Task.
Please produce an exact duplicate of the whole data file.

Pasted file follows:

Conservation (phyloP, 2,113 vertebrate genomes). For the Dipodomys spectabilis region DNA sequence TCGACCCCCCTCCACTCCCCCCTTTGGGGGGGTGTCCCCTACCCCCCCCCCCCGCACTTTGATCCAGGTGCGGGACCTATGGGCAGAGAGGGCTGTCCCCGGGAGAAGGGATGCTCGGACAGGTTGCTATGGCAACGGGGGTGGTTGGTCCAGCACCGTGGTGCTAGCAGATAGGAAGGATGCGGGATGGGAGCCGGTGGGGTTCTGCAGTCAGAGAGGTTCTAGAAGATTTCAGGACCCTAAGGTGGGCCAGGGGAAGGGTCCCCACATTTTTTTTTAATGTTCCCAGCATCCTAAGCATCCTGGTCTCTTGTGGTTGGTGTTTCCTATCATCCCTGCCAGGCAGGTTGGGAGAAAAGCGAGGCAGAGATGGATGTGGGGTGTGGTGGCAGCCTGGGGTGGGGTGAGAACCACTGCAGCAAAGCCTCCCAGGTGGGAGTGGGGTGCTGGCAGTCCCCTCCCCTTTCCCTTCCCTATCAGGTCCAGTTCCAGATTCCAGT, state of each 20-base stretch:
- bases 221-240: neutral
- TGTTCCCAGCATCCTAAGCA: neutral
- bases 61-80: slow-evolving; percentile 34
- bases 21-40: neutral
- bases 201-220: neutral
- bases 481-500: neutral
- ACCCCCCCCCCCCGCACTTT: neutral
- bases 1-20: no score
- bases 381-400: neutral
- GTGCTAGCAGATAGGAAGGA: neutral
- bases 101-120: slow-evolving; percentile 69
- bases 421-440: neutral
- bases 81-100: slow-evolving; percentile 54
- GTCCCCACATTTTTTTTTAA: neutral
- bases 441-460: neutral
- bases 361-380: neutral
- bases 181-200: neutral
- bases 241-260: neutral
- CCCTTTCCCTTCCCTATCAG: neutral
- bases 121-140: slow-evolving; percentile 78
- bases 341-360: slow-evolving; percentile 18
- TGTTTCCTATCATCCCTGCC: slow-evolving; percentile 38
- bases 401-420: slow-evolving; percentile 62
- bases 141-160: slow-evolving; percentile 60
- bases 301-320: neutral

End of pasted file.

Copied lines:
Conservation (phyloP, 2,113 vertebrate genomes). For the Dipodomys spectabilis region DNA sequence TCGACCCCCCTCCACTCCCCCCTTTGGGGGGGTGTCCCCTACCCCCCCCCCCCGCACTTTGATCCAGGTGCGGGACCTATGGGCAGAGAGGGCTGTCCCCGGGAGAAGGGATGCTCGGACAGGTTGCTATGGCAACGGGGGTGGTTGGTCCAGCACCGTGGTGCTAGCAGATAGGAAGGATGCGGGATGGGAGCCGGTGGGGTTCTGCAGTCAGAGAGGTTCTAGAAGATTTCAGGACCCTAAGGTGGGCCAGGGGAAGGGTCCCCACATTTTTTTTTAATGTTCCCAGCATCCTAAGCATCCTGGTCTCTTGTGGTTGGTGTTTCCTATCATCCCTGCCAGGCAGGTTGGGAGAAAAGCGAGGCAGAGATGGATGTGGGGTGTGGTGGCAGCCTGGGGTGGGGTGAGAACCACTGCAGCAAAGCCTCCCAGGTGGGAGTGGGGTGCTGGCAGTCCCCTCCCCTTTCCCTTCCCTATCAGGTCCAGTTCCAGATTCCAGT, state of each 20-base stretch:
- bases 221-240: neutral
- TGTTCCCAGCATCCTAAGCA: neutral
- bases 61-80: slow-evolving; percentile 34
- bases 21-40: neutral
- bases 201-220: neutral
- bases 481-500: neutral
- ACCCCCCCCCCCCGCACTTT: neutral
- bases 1-20: no score
- bases 381-400: neutral
- GTGCTAGCAGATAGGAAGGA: neutral
- bases 101-120: slow-evolving; percentile 69
- bases 421-440: neutral
- bases 81-100: slow-evolving; percentile 54
- GTCCCCACATTTTTTTTTAA: neutral
- bases 441-460: neutral
- bases 361-380: neutral
- bases 181-200: neutral
- bases 241-260: neutral
- CCCTTTCCCTTCCCTATCAG: neutral
- bases 121-140: slow-evolving; percentile 78
- bases 341-360: slow-evolving; percentile 18
- TGTTTCCTATCATCCCTGCC: slow-evolving; percentile 38
- bases 401-420: slow-evolving; percentile 62
- bases 141-160: slow-evolving; percentile 60
- bases 301-320: neutral